Ira Glass and the future of public radio

Ira Glass, typically, is showing a brewing reality in the world of public radio: It’s going to be really difficult to come up with a new generation of public radio programming as the baby boomer generation loosens its grip.

Glass, the host of This American Life, is hardly the struggling public radio wannabee; he has one of the most popular shows on radio, but he’s looking for a new way to distribute it to radio stations now that he’s ending his relationship with Public Radio International, the Minneapolis-based distributor of public radio programs.

“It’s easy to start a show or podcast, there are all sorts of people to work with,” Glass tells the New York Times today. “And also its weakness: Few of the distributors have money to invest in new shows. If you’re making a show, you have to come up with that yourself, usually.”

In the new era of podcasting and direct-to-listener technology, the “old ways” are still where the audience and the revenue is.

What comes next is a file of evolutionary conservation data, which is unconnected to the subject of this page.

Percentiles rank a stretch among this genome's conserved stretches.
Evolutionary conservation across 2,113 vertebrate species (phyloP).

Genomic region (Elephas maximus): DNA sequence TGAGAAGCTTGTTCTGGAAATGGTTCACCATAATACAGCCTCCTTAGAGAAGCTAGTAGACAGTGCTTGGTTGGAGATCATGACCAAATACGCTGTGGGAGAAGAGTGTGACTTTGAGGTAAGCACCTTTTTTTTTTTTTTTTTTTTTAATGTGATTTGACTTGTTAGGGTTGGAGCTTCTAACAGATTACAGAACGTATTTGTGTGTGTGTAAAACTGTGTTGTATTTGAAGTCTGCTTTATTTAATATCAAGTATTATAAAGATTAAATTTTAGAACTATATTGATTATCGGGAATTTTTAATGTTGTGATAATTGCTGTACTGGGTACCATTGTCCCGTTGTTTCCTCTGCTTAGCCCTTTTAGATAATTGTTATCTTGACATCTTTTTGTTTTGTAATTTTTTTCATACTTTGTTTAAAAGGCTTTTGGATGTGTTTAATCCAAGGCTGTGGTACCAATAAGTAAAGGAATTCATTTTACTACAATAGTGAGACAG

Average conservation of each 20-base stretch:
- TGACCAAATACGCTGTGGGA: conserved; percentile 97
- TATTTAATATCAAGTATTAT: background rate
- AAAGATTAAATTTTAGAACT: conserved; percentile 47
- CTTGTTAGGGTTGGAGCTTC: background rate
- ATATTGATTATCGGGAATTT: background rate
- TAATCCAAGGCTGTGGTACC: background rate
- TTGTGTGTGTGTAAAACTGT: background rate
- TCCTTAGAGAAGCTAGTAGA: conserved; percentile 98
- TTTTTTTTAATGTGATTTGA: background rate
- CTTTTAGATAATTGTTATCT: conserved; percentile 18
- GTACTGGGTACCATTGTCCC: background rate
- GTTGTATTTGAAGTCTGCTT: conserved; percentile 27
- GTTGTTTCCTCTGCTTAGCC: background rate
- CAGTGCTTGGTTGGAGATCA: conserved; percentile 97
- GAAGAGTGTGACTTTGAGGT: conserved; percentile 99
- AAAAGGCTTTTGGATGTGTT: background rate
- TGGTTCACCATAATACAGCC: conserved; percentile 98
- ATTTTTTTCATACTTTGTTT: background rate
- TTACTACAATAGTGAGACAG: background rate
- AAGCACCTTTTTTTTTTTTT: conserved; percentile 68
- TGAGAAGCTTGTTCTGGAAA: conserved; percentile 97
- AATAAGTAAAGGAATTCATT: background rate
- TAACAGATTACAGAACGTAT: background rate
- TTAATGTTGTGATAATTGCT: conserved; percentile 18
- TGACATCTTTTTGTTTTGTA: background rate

Three other organizations, including the parent of MPR, are lining up to get Glass’ business, the Times reports.

While online and mobile listening are growing rapidly, particularly among younger listeners, “there’s still a lot of listening going on in radio,” said David Kansas, chief operating officer for American Public Media, whose other offerings include “Marketplace” and “Prairie Home Companion.” Distributors, he said, do not just provide technical support, they also work with stations to raise the visibility of a show in local markets: bringing in program hosts, creating content related to local issues and helping with live events.

“Distributors are no longer as critical as they once were — the technology of distribution in the digital world has become child’s play,” said Jim Russell, an independent program consultant, via email. “But the imprimatur that comes with distribution is still trusted by many program directors who are the gatekeepers of the airwaves. It’s like the old Good Housekeeping Seal of approval.”

The distributors are working to make that even more so.

Glass will have no problem either going it alone or finding a new distributor. But Russell is right, there are still “gatekeepers of the airwaves” who, understandably, cater to the audience that already exists, not the one that someday might support of more fledgling program.

That distributors are beating a path to Glass’ door underscores the reality that there are nowhere near enough popular national shows from a new generation to excite the public radio audience.